Frequently Asked Questions
Q: I’m looking to hire a piper for my event, how can I go about finding one?
A: Please refer to our Pipers for Hire Page for information on finding a piper in your area.
Q: What is a Great Highland Bagpipe?
A: The Great Highland Bagpipe (GHB) is an instrument native to Scotland and is the pipe most people think of when bagpipes are mentioned. Main pipe components include a bag, a blowstick, a number of single-reed drone pipes (usually three), and a double-reed chanter. The GHB is usually played in a standing position with the bag held between the piper’s arm and side. The drones rest against the piper’s shoulder and point upward. The bag provides a constant supply of air to the pipes, and is inflated by blowing into it through the blowstick. The piper produces sound by inflating the bag and applying pressure to the bag with the arm. The air escapes through the drones and chanter, via reeds placed within each pipe. The drones produce a constant tone in accompaniment to the chanter. The GHB usually has three drones: two tenor drones tuned an octave below the chanter’s low A, and a longer bass drone tuned one octave below the tenor drones. The chanter usually has eight finger holes, two tone holes, and a range of nine notes from low G to high A.
Q: How hard is it to learn?
A: The GHB is a complex instrument, and the initial learning curve is rather steep. A fair amount of dedication and perseverance is required to develop the initial skills necessary for playing the pipes well. It is definitely not an instrument to be learned easily and lightly, but it can be accomplished by most people who are willing to put in the required time and effort.
Q: How do I learn to play the GHB?
A: You will want to locate a teacher or instructor. Yes there are people who have been “self taught” on the pipes, and there may even be one or two that became good pipers, but the vast majority will contribute to the common misconception that the pipes are untunable noise makers only suitable as the punch line to jokes. Please don’t be one of those people.
There are various ways of finding an instructor, but one of the easiest is checking with the closest pipe band to where you live. (A listing of the pipe bands in Montana can be found by clicking on this link). You may have to drive a fair distance to get to a teacher, but this is Montana and most of us have gotten used to this. If you are one of those unfortunate people who live multiple hours away from any pipers in a true piping dead zone, never fear, modern technology has given you another option. There are a number of pipers, including some of the best players in the world, who will provide on-line lessons, typically over a service such as Skype. Although this is rather difficult for beginners due to the limitations imposed by not being present with the instructor, it is still a better option than going it alone.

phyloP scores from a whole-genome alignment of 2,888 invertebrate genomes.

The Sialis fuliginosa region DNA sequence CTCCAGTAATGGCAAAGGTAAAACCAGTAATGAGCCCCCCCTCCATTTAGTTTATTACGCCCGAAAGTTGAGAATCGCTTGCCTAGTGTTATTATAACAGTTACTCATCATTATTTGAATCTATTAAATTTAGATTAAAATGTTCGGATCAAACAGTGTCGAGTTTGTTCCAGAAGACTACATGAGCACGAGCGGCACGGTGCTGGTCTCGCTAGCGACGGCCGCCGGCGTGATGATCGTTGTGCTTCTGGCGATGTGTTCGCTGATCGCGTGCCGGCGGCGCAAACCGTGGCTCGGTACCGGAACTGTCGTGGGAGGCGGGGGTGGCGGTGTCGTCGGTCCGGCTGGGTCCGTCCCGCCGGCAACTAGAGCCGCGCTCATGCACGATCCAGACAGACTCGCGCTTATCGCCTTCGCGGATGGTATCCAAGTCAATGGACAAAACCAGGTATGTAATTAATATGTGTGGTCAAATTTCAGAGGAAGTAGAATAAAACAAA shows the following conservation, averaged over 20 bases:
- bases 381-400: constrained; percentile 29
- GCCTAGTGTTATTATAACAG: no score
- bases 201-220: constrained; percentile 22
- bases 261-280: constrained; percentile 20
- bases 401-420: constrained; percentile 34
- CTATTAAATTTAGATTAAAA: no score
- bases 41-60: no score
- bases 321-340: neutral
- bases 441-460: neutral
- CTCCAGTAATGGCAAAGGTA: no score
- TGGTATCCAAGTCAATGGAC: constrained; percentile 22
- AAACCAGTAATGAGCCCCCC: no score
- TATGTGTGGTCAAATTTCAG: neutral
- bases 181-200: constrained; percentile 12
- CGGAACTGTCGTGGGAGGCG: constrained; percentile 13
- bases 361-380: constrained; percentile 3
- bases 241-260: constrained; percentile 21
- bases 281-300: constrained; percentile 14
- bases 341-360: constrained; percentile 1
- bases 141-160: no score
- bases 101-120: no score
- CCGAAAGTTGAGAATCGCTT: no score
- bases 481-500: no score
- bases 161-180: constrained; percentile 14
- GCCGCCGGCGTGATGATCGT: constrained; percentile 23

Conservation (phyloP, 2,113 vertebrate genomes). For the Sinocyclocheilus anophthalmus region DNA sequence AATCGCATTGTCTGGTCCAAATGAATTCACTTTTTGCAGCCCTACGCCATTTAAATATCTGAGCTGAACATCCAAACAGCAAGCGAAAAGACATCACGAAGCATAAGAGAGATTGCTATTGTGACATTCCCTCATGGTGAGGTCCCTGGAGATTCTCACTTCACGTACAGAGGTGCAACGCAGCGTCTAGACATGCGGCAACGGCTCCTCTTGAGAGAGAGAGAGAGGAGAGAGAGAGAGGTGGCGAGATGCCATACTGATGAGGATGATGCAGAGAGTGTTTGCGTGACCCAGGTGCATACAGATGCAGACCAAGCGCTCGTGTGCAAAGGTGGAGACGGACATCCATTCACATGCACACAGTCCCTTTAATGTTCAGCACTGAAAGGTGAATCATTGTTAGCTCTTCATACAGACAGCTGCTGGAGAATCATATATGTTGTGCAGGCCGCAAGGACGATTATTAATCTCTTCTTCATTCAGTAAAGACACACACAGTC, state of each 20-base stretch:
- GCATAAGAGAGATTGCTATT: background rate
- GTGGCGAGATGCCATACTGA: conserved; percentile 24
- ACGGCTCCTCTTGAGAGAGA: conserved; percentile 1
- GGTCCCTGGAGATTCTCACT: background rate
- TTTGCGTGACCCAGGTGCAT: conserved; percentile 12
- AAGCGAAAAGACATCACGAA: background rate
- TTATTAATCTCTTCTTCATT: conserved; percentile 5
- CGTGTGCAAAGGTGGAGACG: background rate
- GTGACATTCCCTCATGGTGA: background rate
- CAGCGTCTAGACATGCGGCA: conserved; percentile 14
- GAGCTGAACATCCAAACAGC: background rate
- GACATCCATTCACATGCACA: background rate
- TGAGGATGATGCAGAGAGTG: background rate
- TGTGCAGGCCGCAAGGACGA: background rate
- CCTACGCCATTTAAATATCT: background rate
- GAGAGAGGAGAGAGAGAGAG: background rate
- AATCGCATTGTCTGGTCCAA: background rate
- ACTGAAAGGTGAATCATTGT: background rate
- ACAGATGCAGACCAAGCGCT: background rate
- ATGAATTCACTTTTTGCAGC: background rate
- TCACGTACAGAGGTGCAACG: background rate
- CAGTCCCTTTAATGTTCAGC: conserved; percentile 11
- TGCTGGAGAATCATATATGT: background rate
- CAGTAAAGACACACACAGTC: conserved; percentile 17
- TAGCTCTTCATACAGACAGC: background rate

Q: Do you learn to play on the GHB, or do I need to buy a GHB right away?
A: No, to both questions. The first thing you will learn on is a practice chanter. The practice chanter is just that, a pipe chanter which is used for practice. It consists of a chanter body, a mouthpiece, and a reed. Practice chanters come in “short” and “long” sizes, where “long” practice chanters are those which approximate the size of the real pipe chanter. Many people advocate the use of a long practice chanter, claiming that it’s easier to transition to the pipe chanter, but this is something to be discussed with your instructor.
The practice chanter is used to learn the fingering techniques required to play pipe tunes, and then to learn the pipe tunes themselves. The practice chanter is much quieter than the GHB chanter, and is suitable to play indoors, even while there are other people in the same building doing other things.
Q: How much will all this cost me?
A: While all quality instruments cost a bit of money, bagpipes are actually one of the cheaper instruments to take up. A practice chanter can usually be found for somewhere between $50 – $100 depending on the material it is made out of and other options. A fully setup GHB (including bag, drones, drone reeds, chanter, chanter reed and carrying case) can often be found used for about $550, while a new set will typically start around $1,000 and go up from there. Most instructors utilize a tutor book or other teaching aid, and they can run anywhere from $20 – $120. And the final cost is the cost of tuition. Some bands offer free or discounted group lessons, but private lessons are often billed per lesson at a cost agreed upon by the instructor and student.